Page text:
20 Idioms with Their Meanings and Sentences Pdf! Idioms are a type of figurative language that is used in everyday conversation. They are often used to express emotions or describe situations. There are many different idioms, and each one has its meaning. Here are 20 idioms with their meanings and sentences:
Idioms with Their Meanings and Sentences
“A DROP IN THE BUCKET”
This idiom means that something is very small in comparison to something else.
Example: “The amount of money I have is just a drop in the bucket compared to what I need.”
“BITE OFF MORE THAN YOU CAN CHEW”
This idiom means that someone has taken on more than they can handle.
Example: “I bit off more than I could chew when I agreed to work two jobs.”
“BREAK A LEG”
This idiom is used as a way of saying “good luck.
Example: “Break a leg on your performance tonight!”
“BURN THE MIDNIGHT OIL”
This idiom is used to describe working very hard at night.
Example: “I burned the midnight oil until I finished my homework.”
This idiom means that someone is caught doing something wrong.
Example: “I got caught red-handed when the teacher saw me cheating on the test.”
“CHALK AND CHEESE”
This idiom is used to describe two people or things that are very different. It’s also used to describe situations where one thing is the complete opposite of something else.
Example: “My mother and I are chalk and cheese.”
“COLD AS ICE”
This idiom is used to describe someone who is unemotional and unfriendly
Example: “I’m not going to buy a pig in a poke!”
“COOL AS A CUCUMBER”
This idiom is used to describe someone calm and relaxed, even in difficult circumstances.
Example: “My mother was very nervous when she came to pick me up at school after my first day, but I was cool as a cucumber. I hadn’t even noticed she was late!”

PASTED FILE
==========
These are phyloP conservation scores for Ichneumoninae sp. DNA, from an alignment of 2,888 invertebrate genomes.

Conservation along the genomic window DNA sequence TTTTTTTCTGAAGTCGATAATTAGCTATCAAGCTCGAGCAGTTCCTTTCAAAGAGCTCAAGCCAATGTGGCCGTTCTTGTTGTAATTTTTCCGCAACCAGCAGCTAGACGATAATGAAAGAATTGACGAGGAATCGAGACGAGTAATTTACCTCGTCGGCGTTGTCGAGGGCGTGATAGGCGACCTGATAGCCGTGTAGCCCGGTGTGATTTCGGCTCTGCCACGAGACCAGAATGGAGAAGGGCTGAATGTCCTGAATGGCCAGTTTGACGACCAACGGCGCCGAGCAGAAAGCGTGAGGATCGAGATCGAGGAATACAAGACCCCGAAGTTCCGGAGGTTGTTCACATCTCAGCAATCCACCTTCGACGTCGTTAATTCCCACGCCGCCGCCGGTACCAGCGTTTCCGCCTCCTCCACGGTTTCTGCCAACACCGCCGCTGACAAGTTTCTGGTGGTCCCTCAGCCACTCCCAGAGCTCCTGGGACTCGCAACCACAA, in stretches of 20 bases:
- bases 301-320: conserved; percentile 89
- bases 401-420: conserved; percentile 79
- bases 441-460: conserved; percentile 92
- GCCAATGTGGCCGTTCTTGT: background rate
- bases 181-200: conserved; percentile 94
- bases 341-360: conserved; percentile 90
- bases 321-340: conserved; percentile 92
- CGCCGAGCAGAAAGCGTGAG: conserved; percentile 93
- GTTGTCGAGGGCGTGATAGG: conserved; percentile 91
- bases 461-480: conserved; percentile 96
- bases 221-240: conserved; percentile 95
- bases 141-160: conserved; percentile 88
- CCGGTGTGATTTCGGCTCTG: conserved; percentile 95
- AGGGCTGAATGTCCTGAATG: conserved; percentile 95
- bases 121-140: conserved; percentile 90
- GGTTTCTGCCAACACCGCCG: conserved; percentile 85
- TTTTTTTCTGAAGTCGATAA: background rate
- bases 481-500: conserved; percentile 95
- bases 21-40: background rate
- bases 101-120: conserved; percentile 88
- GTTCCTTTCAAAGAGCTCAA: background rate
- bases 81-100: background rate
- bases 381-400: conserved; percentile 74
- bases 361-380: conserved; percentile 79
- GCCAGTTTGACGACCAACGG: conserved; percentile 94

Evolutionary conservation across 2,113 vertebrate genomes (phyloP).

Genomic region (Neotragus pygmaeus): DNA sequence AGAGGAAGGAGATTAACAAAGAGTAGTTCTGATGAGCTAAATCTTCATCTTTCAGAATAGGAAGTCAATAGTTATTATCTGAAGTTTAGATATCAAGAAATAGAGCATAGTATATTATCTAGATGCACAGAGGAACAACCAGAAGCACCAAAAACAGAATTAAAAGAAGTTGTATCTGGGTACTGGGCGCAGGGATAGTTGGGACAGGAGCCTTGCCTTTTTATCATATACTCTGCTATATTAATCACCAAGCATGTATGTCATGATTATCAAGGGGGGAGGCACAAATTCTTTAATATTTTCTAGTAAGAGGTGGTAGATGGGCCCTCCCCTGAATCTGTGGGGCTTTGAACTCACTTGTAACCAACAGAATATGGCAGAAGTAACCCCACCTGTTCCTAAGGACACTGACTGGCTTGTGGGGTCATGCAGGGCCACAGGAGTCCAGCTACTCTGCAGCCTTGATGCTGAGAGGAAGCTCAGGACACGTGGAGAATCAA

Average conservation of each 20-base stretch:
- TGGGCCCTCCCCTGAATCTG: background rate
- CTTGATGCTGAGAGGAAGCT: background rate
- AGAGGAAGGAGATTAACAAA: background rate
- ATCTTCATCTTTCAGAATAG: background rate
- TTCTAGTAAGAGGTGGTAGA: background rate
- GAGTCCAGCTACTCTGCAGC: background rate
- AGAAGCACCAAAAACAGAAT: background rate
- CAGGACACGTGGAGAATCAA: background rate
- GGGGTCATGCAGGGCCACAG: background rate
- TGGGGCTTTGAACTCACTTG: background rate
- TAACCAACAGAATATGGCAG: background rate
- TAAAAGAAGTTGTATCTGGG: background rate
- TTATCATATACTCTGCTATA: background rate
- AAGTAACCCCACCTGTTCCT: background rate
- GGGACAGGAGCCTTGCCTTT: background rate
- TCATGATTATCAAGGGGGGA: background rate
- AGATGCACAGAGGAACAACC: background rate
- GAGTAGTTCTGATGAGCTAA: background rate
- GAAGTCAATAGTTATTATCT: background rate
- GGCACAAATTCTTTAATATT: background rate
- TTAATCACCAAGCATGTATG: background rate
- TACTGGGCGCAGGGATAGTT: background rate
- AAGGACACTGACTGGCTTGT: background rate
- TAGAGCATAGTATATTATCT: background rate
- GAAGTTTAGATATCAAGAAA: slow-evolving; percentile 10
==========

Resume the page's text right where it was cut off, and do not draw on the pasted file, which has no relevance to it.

“DEAD AS A DOORNAIL”
This idiom is used to describe something that is no longer working or functioning or someone who has died.
Example: “My old computer finally died as a doornail.”
“DON’T HOLD YOUR BREATH”
This idiom is used to tell someone that they should not expect something soon.
Example: “Don’t hold your breath until you see me graduate from college.”
“HE’S A REAL SNAKE IN THE GRASS!
This idiom is used to describe someone sneaky and untrustworthy.
Example: “Don’t trust Bob! He’s a real snake in the grass!”
“A PIG IN A POKE”
This idiom is used to describe something that you buy without examining beforehand.
Example: “I bought a pig in a poke. I didn’t know that the car had so many problems.”
“THAT’S THE POT CALLING THE KETTLE BLACK!”
This idiom is used to describe when someone is criticizing you for something that they do or have done themselves.
Example: “You’re always complaining about how much you have to work. Well, that’s the pot calling the kettle black! You should be ashamed of yourself!”
“YOU’VE GOT TO KEEP YOUR CHIN UP!”
This idiom is used to encourage someone to remain hopeful in the face of adversity.
Example: “You can do it! Just keep your chin up!”
“DON’T LOOK A GIFT HORSE IN THE MOUTH!
This idiom means that you should not question a gift, but rather accept it with thanks.
Example: “Your aunt gave you a beautiful watch for your birthday? Don’t look a gift horse in the mouth! Just say thank you.”
“A CHIP OFF THE OLD BLOCK”
This idiom is used to describe a person who is similar to his or her parent.
Example: “Your son is a chip off the old block. He’s very much like you.”
“A PENNY FOR YOUR THOUGHTS”
This idiom is used to ask someone what they are thinking about.
Example: “You seem very quiet today. Is there something on your mind? A penny for your thoughts?”
“AS EASY AS PIE”
This idiom is used to say that something is very easy to do.
Example: “That math test was as easy as pie. I think I got an A+!”
“THE APPLE DOESN’T FALL FAR FROM THE TREE”
This idiom is used to say that a person is similar to his or her parent.
Example: “Your father was a hard worker. He didn’t have time for games. I guess you take after him! The apple doesn’t fall far from the tree.”
“A BIRD IN THE HAND IS WORTH TWO IN THE BUSH”
This idiom means that you are better off having something you already have than taking a risk to try to get something better.
Example: I decided to keep my current job because a bird in the hand is worth two in the bush.
Related: 500 Idioms and Meaning
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